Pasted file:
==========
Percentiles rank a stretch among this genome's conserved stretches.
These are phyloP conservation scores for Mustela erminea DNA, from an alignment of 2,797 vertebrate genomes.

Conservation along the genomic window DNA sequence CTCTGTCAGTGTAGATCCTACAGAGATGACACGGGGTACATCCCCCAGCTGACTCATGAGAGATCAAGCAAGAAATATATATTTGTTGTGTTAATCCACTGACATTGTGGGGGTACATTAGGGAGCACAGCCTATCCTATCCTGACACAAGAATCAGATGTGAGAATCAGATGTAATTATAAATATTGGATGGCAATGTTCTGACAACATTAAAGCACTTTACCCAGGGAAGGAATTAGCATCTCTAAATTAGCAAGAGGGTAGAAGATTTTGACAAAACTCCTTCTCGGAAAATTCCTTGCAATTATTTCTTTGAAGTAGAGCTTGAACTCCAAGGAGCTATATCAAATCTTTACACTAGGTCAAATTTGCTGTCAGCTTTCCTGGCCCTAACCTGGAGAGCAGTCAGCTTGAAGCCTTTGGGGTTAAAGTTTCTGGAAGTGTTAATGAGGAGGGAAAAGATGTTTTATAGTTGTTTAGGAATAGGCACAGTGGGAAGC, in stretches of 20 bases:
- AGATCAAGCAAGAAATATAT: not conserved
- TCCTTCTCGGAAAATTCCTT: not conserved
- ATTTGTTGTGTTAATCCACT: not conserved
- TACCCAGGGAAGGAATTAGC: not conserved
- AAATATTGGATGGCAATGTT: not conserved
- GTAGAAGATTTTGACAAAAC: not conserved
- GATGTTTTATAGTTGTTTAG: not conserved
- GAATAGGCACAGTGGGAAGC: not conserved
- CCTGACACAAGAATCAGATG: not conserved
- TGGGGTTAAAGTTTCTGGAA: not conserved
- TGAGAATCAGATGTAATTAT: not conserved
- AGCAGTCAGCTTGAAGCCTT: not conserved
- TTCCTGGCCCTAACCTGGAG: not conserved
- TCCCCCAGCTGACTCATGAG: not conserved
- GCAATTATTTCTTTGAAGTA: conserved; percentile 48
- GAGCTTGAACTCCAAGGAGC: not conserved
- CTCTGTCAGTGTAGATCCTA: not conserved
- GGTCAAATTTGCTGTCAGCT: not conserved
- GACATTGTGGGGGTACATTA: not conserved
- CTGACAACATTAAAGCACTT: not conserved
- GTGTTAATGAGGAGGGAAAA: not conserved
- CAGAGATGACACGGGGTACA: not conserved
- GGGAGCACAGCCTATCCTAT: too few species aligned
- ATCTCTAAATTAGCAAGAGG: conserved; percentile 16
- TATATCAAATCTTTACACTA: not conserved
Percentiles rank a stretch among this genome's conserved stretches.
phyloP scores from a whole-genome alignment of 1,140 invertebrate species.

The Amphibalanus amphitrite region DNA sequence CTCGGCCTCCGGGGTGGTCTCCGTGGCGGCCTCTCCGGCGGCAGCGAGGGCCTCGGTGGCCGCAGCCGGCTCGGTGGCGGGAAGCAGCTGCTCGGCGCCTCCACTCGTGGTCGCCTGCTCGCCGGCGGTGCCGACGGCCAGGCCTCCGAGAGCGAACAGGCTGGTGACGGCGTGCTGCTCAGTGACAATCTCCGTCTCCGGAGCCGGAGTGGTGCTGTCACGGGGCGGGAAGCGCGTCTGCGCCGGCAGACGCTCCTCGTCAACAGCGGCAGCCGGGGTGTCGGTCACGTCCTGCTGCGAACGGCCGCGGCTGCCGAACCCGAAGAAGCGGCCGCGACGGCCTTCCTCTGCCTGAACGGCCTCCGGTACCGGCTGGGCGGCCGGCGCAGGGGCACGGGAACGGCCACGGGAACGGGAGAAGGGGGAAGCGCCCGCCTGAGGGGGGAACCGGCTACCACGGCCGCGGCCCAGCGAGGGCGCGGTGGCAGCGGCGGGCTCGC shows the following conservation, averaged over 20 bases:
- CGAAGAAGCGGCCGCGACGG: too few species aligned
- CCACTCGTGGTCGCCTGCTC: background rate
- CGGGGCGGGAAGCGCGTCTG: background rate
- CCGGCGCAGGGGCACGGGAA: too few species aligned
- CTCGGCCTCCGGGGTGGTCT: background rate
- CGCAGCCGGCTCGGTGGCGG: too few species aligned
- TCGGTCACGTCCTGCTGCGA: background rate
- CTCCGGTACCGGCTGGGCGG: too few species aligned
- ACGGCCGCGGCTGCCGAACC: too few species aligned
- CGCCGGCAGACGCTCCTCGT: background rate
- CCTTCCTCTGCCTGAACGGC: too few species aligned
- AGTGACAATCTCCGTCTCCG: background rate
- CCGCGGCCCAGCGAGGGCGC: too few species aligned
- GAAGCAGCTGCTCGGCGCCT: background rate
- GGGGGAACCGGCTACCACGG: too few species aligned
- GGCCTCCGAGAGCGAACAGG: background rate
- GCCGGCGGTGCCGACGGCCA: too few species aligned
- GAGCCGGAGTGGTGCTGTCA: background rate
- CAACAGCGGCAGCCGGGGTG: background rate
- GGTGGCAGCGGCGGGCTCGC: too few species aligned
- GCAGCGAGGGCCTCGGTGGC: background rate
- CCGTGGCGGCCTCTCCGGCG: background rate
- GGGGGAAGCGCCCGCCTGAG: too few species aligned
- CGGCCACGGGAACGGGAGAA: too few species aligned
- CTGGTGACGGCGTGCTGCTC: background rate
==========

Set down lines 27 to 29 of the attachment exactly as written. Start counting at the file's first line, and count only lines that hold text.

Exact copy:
- ATCTCTAAATTAGCAAGAGG: conserved; percentile 16
- TATATCAAATCTTTACACTA: not conserved
Percentiles rank a stretch among this genome's conserved stretches.